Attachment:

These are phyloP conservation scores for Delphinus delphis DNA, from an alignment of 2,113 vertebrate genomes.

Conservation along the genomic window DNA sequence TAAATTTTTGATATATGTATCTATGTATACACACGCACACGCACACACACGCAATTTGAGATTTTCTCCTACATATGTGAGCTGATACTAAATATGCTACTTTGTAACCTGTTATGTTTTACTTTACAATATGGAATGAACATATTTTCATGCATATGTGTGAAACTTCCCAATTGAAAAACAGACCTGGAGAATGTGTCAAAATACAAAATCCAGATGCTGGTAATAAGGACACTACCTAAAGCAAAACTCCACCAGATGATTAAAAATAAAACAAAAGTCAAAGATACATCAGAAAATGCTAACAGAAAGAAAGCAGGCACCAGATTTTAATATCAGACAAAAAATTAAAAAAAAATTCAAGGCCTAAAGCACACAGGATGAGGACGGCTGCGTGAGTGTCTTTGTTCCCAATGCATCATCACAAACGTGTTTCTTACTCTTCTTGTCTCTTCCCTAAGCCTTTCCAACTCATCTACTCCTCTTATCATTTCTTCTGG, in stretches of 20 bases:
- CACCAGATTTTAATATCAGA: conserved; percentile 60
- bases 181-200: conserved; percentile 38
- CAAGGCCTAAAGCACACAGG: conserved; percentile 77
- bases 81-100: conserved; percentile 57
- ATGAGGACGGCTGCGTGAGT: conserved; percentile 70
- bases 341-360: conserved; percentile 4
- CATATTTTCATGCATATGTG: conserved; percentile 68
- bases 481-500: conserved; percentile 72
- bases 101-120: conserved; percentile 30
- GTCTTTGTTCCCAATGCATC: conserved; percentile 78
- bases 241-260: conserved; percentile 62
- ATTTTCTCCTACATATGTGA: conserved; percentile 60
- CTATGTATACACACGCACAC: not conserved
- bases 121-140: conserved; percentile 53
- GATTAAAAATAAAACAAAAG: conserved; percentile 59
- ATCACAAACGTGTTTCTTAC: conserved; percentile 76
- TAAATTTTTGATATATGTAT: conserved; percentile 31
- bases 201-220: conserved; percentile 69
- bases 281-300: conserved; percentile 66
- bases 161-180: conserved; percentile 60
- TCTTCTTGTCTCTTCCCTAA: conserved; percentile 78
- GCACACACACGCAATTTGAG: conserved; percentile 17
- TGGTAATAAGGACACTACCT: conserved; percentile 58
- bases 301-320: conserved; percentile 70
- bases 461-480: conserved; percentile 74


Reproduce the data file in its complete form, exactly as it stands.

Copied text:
These are phyloP conservation scores for Delphinus delphis DNA, from an alignment of 2,113 vertebrate genomes.

Conservation along the genomic window DNA sequence TAAATTTTTGATATATGTATCTATGTATACACACGCACACGCACACACACGCAATTTGAGATTTTCTCCTACATATGTGAGCTGATACTAAATATGCTACTTTGTAACCTGTTATGTTTTACTTTACAATATGGAATGAACATATTTTCATGCATATGTGTGAAACTTCCCAATTGAAAAACAGACCTGGAGAATGTGTCAAAATACAAAATCCAGATGCTGGTAATAAGGACACTACCTAAAGCAAAACTCCACCAGATGATTAAAAATAAAACAAAAGTCAAAGATACATCAGAAAATGCTAACAGAAAGAAAGCAGGCACCAGATTTTAATATCAGACAAAAAATTAAAAAAAAATTCAAGGCCTAAAGCACACAGGATGAGGACGGCTGCGTGAGTGTCTTTGTTCCCAATGCATCATCACAAACGTGTTTCTTACTCTTCTTGTCTCTTCCCTAAGCCTTTCCAACTCATCTACTCCTCTTATCATTTCTTCTGG, in stretches of 20 bases:
- CACCAGATTTTAATATCAGA: conserved; percentile 60
- bases 181-200: conserved; percentile 38
- CAAGGCCTAAAGCACACAGG: conserved; percentile 77
- bases 81-100: conserved; percentile 57
- ATGAGGACGGCTGCGTGAGT: conserved; percentile 70
- bases 341-360: conserved; percentile 4
- CATATTTTCATGCATATGTG: conserved; percentile 68
- bases 481-500: conserved; percentile 72
- bases 101-120: conserved; percentile 30
- GTCTTTGTTCCCAATGCATC: conserved; percentile 78
- bases 241-260: conserved; percentile 62
- ATTTTCTCCTACATATGTGA: conserved; percentile 60
- CTATGTATACACACGCACAC: not conserved
- bases 121-140: conserved; percentile 53
- GATTAAAAATAAAACAAAAG: conserved; percentile 59
- ATCACAAACGTGTTTCTTAC: conserved; percentile 76
- TAAATTTTTGATATATGTAT: conserved; percentile 31
- bases 201-220: conserved; percentile 69
- bases 281-300: conserved; percentile 66
- bases 161-180: conserved; percentile 60
- TCTTCTTGTCTCTTCCCTAA: conserved; percentile 78
- GCACACACACGCAATTTGAG: conserved; percentile 17
- TGGTAATAAGGACACTACCT: conserved; percentile 58
- bases 301-320: conserved; percentile 70
- bases 461-480: conserved; percentile 74